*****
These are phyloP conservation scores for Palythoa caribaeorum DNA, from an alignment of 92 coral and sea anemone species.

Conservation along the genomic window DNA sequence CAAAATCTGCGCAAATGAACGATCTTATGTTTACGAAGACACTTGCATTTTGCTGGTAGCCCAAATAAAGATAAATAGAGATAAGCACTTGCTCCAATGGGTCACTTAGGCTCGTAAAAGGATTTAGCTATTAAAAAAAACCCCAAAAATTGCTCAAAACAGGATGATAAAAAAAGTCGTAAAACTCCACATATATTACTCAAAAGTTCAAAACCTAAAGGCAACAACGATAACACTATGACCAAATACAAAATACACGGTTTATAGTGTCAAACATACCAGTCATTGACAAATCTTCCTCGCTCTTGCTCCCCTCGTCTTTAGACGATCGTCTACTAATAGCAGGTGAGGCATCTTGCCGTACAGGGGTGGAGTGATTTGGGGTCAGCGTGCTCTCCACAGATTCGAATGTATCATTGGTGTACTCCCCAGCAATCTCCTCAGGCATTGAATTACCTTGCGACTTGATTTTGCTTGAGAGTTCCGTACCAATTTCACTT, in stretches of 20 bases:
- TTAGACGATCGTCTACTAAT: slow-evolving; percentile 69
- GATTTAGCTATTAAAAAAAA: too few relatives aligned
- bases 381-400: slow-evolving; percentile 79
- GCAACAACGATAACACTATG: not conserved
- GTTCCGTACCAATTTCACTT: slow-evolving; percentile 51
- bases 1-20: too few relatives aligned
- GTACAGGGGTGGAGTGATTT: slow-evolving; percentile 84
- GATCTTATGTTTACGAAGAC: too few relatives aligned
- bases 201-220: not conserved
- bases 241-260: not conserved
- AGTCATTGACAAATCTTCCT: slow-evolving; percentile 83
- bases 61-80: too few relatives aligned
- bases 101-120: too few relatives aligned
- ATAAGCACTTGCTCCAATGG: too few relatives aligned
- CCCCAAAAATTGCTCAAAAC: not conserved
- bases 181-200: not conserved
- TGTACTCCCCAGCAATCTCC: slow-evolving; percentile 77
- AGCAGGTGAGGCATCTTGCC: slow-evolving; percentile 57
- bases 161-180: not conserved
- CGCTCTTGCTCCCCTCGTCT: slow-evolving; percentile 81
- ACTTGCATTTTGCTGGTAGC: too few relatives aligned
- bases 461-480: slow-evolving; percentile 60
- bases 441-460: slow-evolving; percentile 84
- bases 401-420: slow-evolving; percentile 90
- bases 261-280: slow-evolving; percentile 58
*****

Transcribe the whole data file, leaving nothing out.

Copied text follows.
These are phyloP conservation scores for Palythoa caribaeorum DNA, from an alignment of 92 coral and sea anemone species.

Conservation along the genomic window DNA sequence CAAAATCTGCGCAAATGAACGATCTTATGTTTACGAAGACACTTGCATTTTGCTGGTAGCCCAAATAAAGATAAATAGAGATAAGCACTTGCTCCAATGGGTCACTTAGGCTCGTAAAAGGATTTAGCTATTAAAAAAAACCCCAAAAATTGCTCAAAACAGGATGATAAAAAAAGTCGTAAAACTCCACATATATTACTCAAAAGTTCAAAACCTAAAGGCAACAACGATAACACTATGACCAAATACAAAATACACGGTTTATAGTGTCAAACATACCAGTCATTGACAAATCTTCCTCGCTCTTGCTCCCCTCGTCTTTAGACGATCGTCTACTAATAGCAGGTGAGGCATCTTGCCGTACAGGGGTGGAGTGATTTGGGGTCAGCGTGCTCTCCACAGATTCGAATGTATCATTGGTGTACTCCCCAGCAATCTCCTCAGGCATTGAATTACCTTGCGACTTGATTTTGCTTGAGAGTTCCGTACCAATTTCACTT, in stretches of 20 bases:
- TTAGACGATCGTCTACTAAT: slow-evolving; percentile 69
- GATTTAGCTATTAAAAAAAA: too few relatives aligned
- bases 381-400: slow-evolving; percentile 79
- GCAACAACGATAACACTATG: not conserved
- GTTCCGTACCAATTTCACTT: slow-evolving; percentile 51
- bases 1-20: too few relatives aligned
- GTACAGGGGTGGAGTGATTT: slow-evolving; percentile 84
- GATCTTATGTTTACGAAGAC: too few relatives aligned
- bases 201-220: not conserved
- bases 241-260: not conserved
- AGTCATTGACAAATCTTCCT: slow-evolving; percentile 83
- bases 61-80: too few relatives aligned
- bases 101-120: too few relatives aligned
- ATAAGCACTTGCTCCAATGG: too few relatives aligned
- CCCCAAAAATTGCTCAAAAC: not conserved
- bases 181-200: not conserved
- TGTACTCCCCAGCAATCTCC: slow-evolving; percentile 77
- AGCAGGTGAGGCATCTTGCC: slow-evolving; percentile 57
- bases 161-180: not conserved
- CGCTCTTGCTCCCCTCGTCT: slow-evolving; percentile 81
- ACTTGCATTTTGCTGGTAGC: too few relatives aligned
- bases 461-480: slow-evolving; percentile 60
- bases 441-460: slow-evolving; percentile 84
- bases 401-420: slow-evolving; percentile 90
- bases 261-280: slow-evolving; percentile 58